Congolese Singer Koffi Olomide sentenced to Jail for kidnapping his dancers

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Rumba dance star Koffi Olomide; Courtesy Photo

Congolese singer Koffi Olomide has been sentenced to 18 months imprisonment for the kidnapping of his former dancers.

The Versailles Court in France pronounced the verdict against the international star on December 13.

Four former dancers accuse the Rumba star of sexual assault and kidnapping which happened between 2002 and 2006 in the villa of the singer in Asnières, a town in the Paris region.

The women, who lodged a complaint between 2007 and 2013, accused Koffi Olomide of having locked them in a pavilion in the Paris suburbs and of having forced them to have sex with him, on a regular basis for some time.

However, judgment rendered by the court on Monday is far from the expectations of the general prosecutor. During the trial held at the end of October, the prosecutor requested eight years in prison against the 65-year-old Franco-Congolese, asking to reconsider “the sinking” of the first judgment and to find this “powerful man” guilty.

At first instance, in 2019, the Nanterre court had sentenced Koffi to two years in prison for “sexual assault” on one of the young women, declared a minor, but the singer who now lives in France appealed against the verdict.

In the latest ruling, the Congolese singer was acquitted of the charge of sexual assault on the same dancers, who are former members of his Quartier Latin band.

The acquittal on the sexual assaults is “given for the benefit of the doubt”, explained the president of the 7th Correctional Chamber of the Versailles Court of Appeal, referring in particular to the “evolving, sometimes contradictory statements” of the complainants.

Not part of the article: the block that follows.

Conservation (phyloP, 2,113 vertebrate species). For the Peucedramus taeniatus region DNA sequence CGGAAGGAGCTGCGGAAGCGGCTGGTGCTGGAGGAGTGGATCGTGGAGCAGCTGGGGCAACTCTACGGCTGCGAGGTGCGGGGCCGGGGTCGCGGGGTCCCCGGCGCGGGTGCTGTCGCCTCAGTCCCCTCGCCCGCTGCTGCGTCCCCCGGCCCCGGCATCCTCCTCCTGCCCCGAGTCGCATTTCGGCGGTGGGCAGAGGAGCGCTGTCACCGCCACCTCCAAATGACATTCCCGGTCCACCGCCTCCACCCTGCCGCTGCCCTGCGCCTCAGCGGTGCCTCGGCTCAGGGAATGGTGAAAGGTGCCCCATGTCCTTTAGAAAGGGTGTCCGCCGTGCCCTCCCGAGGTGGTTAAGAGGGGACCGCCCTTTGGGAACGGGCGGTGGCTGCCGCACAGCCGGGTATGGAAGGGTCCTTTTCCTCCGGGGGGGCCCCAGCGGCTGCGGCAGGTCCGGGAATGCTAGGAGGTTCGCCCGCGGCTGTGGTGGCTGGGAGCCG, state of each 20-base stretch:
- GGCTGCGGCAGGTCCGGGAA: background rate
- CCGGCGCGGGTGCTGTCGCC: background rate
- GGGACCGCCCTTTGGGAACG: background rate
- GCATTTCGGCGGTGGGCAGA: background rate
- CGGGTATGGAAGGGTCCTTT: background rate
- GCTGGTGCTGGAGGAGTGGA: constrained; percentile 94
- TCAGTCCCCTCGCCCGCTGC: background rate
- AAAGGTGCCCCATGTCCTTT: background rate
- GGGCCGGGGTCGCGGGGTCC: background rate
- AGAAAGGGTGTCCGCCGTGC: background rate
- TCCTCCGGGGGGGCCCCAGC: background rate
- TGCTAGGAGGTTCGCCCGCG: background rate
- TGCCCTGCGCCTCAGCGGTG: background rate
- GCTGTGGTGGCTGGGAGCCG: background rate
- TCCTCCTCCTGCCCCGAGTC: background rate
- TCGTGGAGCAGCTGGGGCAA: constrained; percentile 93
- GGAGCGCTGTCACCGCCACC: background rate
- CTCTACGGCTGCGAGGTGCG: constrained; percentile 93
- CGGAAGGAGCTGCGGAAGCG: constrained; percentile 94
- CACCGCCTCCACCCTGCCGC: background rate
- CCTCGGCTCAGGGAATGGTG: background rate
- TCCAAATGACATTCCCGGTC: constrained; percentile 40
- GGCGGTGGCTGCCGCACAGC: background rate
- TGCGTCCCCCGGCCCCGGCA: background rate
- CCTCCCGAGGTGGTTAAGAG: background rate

The singer’s judicial record is heavy and includes a conviction in 2019 in France for the rape of an under 15 minor and sequestration of four of his dancers.

The Appeal:

Initially, the Nanterre court gave him a two-year suspended sentence instead of the seven-year prison sentence requested by the prosecution. The star had appealed against the sentence and the Versailles court’s verdict came when the Congolese star had already left France.

Then, the singer rejected the accusations of his former dancers saying that the dream of the young women who accused him was “to live in France and obtain papers from associations”, adding that the “women are very well protected”.

Recently, the singer created a buzz by going to the war zones in the east of the Democratic Republic of Congo dressed in military uniform. In early November, on his return from Paris where he had attended his first trial, Olomide went to seek solace at the large Kimbanguiste church in Nkamba in the western province of Kongo-Central, where he confessed to the spiritual leader of the church that he was “overwhelmed by problems”.

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